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Despite public perception, crime in Fall River continues to decline



FALL RIVER – Violent crime has been decreasing for years in Fall River, but you wouldn’t know it from the commentary on social media or the recent election where some of the city’s mayoral candidates raised concerns about public safety.

“When there’s an election, and a serious incident happens, it brings it to the forefront and people remember the most recent incident,” Fall River Police Chief Al Dupere said in a recent sit-down interview.

Some of those recent incidents include a daytime shots-fired incident in downtown Fall River on Jan. 22; a Feb. 21 bank robbery where the suspects were two teenage girls; and a Feb. 13 homicide where a 16-year-old boy is accused of stabbing his cousin to death.

But despite those high-profile crimes, which were magnified in the heat of a mayoral recall campaign, the city’s police chief said the statistics show Fall River is the safest it has been in years.

“That’s why I think the perception is out there that Fall River is unsafe or getting unsafe, that crime is rising when in fact that’s not the case,” Dupere said.

Overall, violent crimes – murder, sexual assault, robbery, and aggravated assault – decreased from 937 incidents in 2017 to 924 in 2018, which is a 1.39 percent decrease.

Robberies fell by more than a third – 35.6 percent – going from 191 in 2017 to 123 last year. The notable statistic here is that business robberies went from 103 in 2017 to just 13 in 2018.

Aggravated assaults increased a little more than five percent from 661 to 695 in 2018. The statistics in this category actually show an upward trend since 2014, when 622 such incidents were reported.

Sexual assaults also jumped from 82 to 104, a 26.83 percent increase that Dupere attributes to a greater awareness of and willingness to report sex crimes.

Last year, Fall River had two murders; the city has already had two this year. Since 2014, Fall River police have investigated between one and three murders each year.

Meanwhile, property crimes such as burglary, larceny, motor vehicle theft, and arson have also been on the decline since 2014.

Other interesting 2018 statistics from the Fall River Police Department’s annual crime report:

– 72 people were arrested on firearm-related charges, which was a decrease from the 95 firearm arrests in 2017. However, police seized 267 guns last year, which was almost a 60 percent increase from the previous year.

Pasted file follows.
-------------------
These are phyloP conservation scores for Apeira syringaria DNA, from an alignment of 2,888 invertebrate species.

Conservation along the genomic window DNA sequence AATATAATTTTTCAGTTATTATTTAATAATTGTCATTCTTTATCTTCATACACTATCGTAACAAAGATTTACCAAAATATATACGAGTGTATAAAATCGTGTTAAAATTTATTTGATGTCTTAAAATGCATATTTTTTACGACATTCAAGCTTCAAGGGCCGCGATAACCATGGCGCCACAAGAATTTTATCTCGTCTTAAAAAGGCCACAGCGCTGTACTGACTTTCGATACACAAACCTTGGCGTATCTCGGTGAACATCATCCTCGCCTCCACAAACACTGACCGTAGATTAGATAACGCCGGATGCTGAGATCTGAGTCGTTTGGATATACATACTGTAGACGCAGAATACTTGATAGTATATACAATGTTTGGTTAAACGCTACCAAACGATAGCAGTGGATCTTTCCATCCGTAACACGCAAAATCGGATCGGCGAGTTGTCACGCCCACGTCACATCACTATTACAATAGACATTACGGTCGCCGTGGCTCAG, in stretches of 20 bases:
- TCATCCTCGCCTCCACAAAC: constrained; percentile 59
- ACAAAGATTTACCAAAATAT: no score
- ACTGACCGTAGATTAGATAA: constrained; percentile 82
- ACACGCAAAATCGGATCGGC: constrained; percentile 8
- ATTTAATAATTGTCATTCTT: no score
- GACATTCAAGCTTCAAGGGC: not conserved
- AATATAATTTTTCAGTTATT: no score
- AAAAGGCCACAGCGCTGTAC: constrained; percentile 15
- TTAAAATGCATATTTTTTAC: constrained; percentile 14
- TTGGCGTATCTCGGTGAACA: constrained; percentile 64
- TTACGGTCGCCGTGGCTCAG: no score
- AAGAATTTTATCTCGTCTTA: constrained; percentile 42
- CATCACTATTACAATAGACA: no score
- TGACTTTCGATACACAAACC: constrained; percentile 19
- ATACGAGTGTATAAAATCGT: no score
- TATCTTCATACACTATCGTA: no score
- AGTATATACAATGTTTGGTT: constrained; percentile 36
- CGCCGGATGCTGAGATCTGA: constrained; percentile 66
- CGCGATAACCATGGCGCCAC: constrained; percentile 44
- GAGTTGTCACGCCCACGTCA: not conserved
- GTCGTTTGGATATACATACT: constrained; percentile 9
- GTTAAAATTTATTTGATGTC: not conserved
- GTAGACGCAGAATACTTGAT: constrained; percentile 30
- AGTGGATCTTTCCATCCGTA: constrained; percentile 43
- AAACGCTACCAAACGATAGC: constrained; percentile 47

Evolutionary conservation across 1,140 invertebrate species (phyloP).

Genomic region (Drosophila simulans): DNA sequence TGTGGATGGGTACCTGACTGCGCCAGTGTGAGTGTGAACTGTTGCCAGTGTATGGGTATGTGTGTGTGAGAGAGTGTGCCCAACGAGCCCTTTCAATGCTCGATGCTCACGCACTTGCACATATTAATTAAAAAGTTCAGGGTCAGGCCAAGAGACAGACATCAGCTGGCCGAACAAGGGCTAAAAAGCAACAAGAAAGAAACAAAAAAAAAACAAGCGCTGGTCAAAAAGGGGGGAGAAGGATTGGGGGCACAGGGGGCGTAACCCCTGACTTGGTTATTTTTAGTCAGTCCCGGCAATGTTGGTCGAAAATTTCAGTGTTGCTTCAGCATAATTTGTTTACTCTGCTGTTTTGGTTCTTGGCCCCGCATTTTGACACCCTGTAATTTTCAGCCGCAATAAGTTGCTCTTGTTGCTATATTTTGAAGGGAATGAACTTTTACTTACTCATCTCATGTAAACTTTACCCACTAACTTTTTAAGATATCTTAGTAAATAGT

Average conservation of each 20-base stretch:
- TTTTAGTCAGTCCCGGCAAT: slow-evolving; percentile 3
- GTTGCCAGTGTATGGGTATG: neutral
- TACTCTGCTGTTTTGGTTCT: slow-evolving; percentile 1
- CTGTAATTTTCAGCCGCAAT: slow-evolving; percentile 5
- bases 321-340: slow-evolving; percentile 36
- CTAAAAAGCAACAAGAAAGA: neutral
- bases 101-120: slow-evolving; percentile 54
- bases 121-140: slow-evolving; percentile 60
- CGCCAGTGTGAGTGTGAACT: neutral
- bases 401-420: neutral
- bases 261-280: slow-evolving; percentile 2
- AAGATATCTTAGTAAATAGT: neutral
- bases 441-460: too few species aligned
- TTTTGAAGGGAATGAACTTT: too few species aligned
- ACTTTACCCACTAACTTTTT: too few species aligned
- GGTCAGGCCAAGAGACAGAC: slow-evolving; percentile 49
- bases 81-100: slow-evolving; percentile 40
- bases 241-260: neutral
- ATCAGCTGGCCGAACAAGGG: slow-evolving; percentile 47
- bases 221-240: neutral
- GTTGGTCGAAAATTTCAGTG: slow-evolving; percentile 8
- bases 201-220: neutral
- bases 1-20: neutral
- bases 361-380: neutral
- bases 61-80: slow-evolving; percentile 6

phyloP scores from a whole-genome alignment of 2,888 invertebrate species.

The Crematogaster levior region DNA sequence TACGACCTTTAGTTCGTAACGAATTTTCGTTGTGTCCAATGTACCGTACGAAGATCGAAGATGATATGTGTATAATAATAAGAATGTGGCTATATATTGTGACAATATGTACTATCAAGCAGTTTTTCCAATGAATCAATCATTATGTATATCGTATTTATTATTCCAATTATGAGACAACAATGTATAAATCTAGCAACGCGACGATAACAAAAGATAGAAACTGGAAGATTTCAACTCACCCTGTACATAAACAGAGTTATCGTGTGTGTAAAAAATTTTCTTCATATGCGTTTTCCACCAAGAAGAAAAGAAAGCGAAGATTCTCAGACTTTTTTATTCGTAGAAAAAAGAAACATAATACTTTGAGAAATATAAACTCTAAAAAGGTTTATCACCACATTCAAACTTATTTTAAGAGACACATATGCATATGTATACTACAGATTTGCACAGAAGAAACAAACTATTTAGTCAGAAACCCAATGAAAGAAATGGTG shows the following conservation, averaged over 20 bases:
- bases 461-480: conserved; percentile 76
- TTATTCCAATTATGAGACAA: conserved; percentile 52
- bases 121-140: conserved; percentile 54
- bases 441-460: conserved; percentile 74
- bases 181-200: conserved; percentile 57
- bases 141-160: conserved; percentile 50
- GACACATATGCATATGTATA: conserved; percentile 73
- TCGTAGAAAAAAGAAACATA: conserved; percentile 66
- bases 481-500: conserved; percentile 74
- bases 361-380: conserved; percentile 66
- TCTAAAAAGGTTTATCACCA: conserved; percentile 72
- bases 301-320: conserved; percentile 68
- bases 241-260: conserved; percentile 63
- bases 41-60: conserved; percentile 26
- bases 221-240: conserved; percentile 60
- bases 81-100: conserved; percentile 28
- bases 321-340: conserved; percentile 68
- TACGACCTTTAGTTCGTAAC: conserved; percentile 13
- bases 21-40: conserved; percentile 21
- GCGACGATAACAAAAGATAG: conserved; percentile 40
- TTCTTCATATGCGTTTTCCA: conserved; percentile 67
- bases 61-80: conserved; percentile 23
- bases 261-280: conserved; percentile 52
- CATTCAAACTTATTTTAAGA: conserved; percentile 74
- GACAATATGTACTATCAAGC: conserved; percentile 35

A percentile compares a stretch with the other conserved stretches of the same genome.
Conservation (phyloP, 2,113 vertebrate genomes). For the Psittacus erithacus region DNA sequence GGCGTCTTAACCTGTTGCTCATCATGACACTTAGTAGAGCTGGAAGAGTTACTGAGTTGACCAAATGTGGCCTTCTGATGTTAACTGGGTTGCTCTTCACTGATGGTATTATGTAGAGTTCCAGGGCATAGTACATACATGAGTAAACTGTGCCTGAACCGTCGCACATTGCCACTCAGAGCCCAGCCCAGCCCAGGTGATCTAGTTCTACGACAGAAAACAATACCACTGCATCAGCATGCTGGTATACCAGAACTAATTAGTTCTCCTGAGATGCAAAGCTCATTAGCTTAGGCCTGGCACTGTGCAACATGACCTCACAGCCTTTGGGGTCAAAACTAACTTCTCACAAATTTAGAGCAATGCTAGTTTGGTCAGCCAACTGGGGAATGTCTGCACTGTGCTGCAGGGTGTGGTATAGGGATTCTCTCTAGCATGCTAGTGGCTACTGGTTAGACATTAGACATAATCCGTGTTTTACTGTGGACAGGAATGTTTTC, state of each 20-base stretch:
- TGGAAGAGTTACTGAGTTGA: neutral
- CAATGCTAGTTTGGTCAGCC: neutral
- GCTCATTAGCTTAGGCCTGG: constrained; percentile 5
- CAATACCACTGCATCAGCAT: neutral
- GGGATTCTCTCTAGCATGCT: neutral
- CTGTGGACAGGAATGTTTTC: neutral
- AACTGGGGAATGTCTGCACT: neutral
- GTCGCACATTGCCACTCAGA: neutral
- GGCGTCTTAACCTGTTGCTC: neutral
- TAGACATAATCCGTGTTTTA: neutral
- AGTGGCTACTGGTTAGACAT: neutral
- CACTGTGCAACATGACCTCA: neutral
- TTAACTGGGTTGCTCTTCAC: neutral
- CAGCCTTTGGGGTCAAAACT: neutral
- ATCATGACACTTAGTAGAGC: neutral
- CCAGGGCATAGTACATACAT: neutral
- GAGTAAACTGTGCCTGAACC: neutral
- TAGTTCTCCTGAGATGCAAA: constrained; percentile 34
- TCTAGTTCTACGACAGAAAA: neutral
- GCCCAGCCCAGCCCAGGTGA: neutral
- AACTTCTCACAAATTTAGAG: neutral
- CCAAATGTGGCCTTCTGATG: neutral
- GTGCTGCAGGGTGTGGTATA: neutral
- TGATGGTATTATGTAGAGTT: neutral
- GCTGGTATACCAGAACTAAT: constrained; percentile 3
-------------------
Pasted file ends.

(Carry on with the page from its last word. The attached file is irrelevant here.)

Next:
– Fall River Police arrested 199 alleged members of the 40 BLOCC, Asian Boyz, Bloods, Crips, Shotgun Crips, Gangster Disciples, Latin Kings, and other street gangs.
– 490 people were arrested on drug charges.
– 96 people were arrested on prostitution charges.
– There were 126 total shots-fired calls: 3 fatal, 42 non-fatal, 81 were unfounded.
– There were 3,691 domestic violence calls. That was an increase from 3,448 the previous year and continues a growing trend since 2015.
– There were 75,335 calls for service, which decreased by 15 percent from the previous year.

Other takeaways from Fall River Reporter interview with Chief Al Dupere:

As new officers complete the police academy and field training, Dupere said the department will be increasing the numbers of officers assigned to the Vice and Intelligence Unit (which investigates local drug cases), the Gang Unit, and Major Crimes divisions.

“In the past, we’ve reacted to these incidents. This time, we’re not just going to react. We’re going to be proactive,” Dupere said.

In one recent mayoral debate, the candidates were asked what they thought drives the crime in Fall River. Dupere said it is no question that the illicit drug trade is the city’s major driver of crime.

ShotSpotter – the gunshot detection system – was done away with last year after too many missed calls and false reports. In its place, Dupere said, the police department will use funding to install 24 more public video cameras by the end of the year.

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